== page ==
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Agatha Christie’ Review: The Queen of the Cozy

From The Wall Street Journal:

Raymond Chandler found her novels irritating. They “fake the clues, the timing, the play of coincidence,” he complained, and “fake character, which hits me hardest of all, because I have a sense of character.” Robert Graves declared that “her English was schoolgirlish, her situations for the most part artificial, and her detail faulty.” And he was a friend. Bernard Levin “found not one of the books worth the time of an intelligent adult”; Francis Wyndham called them “animated algebra”; Julian Symons considered them “riddles rather than books.” More recently, Ruth Rendell lamented, “When I read one of her books, I don’t feel as though I have a piece of fiction worthy of the name in front of me,” while Michael Dibdin deemed Agatha Christie “a killer [whose] victim was the British crime novel.” Nevertheless, when Edmund Wilson, in a 1945 essay, famously asked, “Who cares who killed Roger Ackroyd?,” the answer was—and still is—tens of millions of Agatha Christie readers: the “Low Brows,” as Christie affectionately referred to them in 1956, by which time she had sold more than 50 million books world-wide.

When she died in 1976, aged 85, Christie left behind over a hundred works of fiction and drama, some poems, an autobiography . . . and a great deal of stuff. Stuff that made Laura Thompson, her new biographer, fairly swoon as she rummaged through it. “The notebooks with their agonised jottings. The fur coats that smell still of distant scent. The soft pools of christening lace. . . . The attaché case that contained Archie Christie’s love letters, and the wedding ring he gave her. . . . So many things kept,” and not in sterile archives but in situ, throughout her longtime home, Greenway House in Devon, “filling every cupboard, every attic, every secret drawer.” In “Agatha Christie: A Mysterious Life,” Ms. Thompson mines this trove for clues not only to the writer’s inner life but also to her fiction’s recurring themes and enduring appeal. She also unearths a vanished era—of villages and servants, tea and vicars—long regarded as quintessentially British.

. . . .

Christie’s birthplace is gone and Ms. Thompson revisiting the site could be Charles Ryder returning to Brideshead, so fierce is her nostalgia and dismay. “The 1851 town hall now a branch of Tesco,” she wails, with “junkies and asylum-seekers lurching along Higher Union Street.” It seems an odd introduction to a biography, this spasm of xenophobic throat clearing. Then again, Ms. Thompson spent years embedded with the Mitford family—her previous book was “The Six: The Lives of the Mitford Sisters” (2015)—and some of that dunderhead glibness was bound to rub off.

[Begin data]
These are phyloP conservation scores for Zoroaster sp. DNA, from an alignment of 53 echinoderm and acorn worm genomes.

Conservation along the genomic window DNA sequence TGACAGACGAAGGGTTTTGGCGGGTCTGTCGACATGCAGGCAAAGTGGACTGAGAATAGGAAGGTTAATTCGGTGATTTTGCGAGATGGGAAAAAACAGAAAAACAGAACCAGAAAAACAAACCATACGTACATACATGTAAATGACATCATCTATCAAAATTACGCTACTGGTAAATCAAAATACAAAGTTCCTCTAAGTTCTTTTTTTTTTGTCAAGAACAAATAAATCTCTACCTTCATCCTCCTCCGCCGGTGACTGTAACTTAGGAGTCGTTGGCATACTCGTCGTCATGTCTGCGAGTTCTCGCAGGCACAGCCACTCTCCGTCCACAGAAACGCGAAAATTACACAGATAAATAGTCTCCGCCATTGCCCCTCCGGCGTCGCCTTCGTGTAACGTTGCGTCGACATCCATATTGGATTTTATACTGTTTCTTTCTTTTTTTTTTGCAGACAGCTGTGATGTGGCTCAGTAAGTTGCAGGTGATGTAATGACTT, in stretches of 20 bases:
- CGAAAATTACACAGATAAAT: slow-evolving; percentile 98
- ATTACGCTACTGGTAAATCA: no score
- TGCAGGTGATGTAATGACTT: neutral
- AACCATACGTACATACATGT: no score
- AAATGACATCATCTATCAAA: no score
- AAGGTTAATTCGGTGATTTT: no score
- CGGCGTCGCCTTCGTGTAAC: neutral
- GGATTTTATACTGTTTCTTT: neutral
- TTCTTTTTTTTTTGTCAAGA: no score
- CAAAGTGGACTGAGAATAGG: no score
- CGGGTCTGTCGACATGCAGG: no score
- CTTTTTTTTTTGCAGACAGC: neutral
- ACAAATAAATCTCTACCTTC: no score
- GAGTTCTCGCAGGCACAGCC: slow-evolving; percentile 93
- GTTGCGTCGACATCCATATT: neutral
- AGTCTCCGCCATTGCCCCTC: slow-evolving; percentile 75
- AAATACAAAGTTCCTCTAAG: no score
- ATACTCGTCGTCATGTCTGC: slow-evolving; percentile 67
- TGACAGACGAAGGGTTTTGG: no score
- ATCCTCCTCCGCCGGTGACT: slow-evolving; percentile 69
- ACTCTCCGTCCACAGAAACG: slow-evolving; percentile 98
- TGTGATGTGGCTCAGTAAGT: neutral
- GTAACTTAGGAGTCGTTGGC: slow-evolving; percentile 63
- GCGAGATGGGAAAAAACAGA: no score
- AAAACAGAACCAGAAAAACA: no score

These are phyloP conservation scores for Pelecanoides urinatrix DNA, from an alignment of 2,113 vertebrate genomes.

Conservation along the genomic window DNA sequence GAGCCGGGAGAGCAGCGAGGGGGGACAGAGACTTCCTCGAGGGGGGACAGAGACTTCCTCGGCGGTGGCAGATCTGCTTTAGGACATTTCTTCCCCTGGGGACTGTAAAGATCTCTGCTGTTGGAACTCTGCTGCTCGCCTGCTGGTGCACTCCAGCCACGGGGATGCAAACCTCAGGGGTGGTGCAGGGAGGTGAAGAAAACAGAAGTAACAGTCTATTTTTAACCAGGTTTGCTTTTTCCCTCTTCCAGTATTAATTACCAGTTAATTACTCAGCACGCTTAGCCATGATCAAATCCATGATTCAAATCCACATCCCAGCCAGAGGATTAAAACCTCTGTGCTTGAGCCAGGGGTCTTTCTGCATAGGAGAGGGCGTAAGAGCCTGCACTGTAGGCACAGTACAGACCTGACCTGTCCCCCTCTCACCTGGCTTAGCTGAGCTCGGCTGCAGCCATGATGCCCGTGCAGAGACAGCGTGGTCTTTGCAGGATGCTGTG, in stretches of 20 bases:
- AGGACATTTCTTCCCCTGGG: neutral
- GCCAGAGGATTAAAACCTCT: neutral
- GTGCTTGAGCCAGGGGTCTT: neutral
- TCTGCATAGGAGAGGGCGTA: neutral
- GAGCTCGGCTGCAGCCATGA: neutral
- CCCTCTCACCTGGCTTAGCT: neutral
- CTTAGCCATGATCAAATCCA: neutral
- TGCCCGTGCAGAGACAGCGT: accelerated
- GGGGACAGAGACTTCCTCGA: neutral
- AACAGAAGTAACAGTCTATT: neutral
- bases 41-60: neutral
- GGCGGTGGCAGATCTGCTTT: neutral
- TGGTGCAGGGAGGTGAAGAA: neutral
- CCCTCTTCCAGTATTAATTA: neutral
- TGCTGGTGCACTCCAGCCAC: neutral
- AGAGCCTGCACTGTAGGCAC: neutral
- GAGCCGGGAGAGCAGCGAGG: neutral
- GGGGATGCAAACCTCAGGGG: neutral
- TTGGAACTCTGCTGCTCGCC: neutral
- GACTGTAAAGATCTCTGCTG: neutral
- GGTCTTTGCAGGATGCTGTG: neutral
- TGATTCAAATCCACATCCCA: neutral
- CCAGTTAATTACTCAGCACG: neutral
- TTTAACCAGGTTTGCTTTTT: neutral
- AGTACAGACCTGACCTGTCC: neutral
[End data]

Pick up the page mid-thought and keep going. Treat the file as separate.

Link to the rest at The Wall Street Journal


9 Comments to “Agatha Christie’ Review: The Queen of the Cozy”

  1. I couldn’t into the Miss Marple stories I’ve tried.

    I’d like to try a couple of Hercule Peroit stories since I like the David Suchet videos so much.

    • Ditto here. Lord knows I’ve tried to like Dame Agatha. There’s got to be something in the person to whom Guinness gave the title of “world’s bestselling novelist,” but it beats me what it is. I enjoy watching David Suchet’s Poirot occasionally, but as soon as I start reading anything by the Dame, I wiggle my toes in my cowboy boots, realize that I hate sensible shoes, and go off to eat chili verde with an unholy quantity of El Yucateco Salsa Picante de Chile Habanero Green to shake off the feeling that I’m trapped in a parallel universe that’s no fun. Just something I do.

      • The best I can make out, after repeated encounters with her stuff, is that Christie didn’t write stories at all, but the narrative equivalent of crossword puzzles. If you’re reading for interesting characters, for realistic human motivations, or for any kind of event except highly contrived and improbable murders, you need to look elsewhere.

  2. I liked this book when it was called “Agatha Christie: An English Mystery” and was published in 2007.

    This is a reissue of the same book. I can’t understand why Anna Mundow can write “Ms. Thompson’s is not, of course, the first excavation. There have been many previous portraits and studies of Christie, the most satisfying perhaps being Janet Morgan’s measured, conscientious biography, published in 1984.” without having stumbled on this edition.

    Even the reviewer in Publisher’s Weekly is treating this as a new book.

    • Thanks Bill–that was the point I was going to raise! I went to Goodreads to put the book on my TBR list and found all the previous editions. This might explain why there’s no ebook edition of the 2018 book, which retails at over £20 here in the UK (I did find a link to a 2018 ebook but it took me to a page-not-found on Amazon). I just bought the 2013 Kindle edition for £0.99 on the assumption that this was just a case of selling the rights and republishing.

      Caveat emptor.

  3. [critics criticizing]

    Like Mickey Spillane, Louis L’Amour, or Amanda Hocking… attaboys are nice, but sleeping on piles of money is better.

    • Couldn’t agree more!

    • False dichotomy. Plenty of writers have earned piles of money big enough to sleep on with original, wonderfully-written novels, and that’s my goal, too…but should the piles of money never materialize, I’ll at least still be able to take pride in my writing. You can’t do that if you don’t set high standards for writing to begin with.

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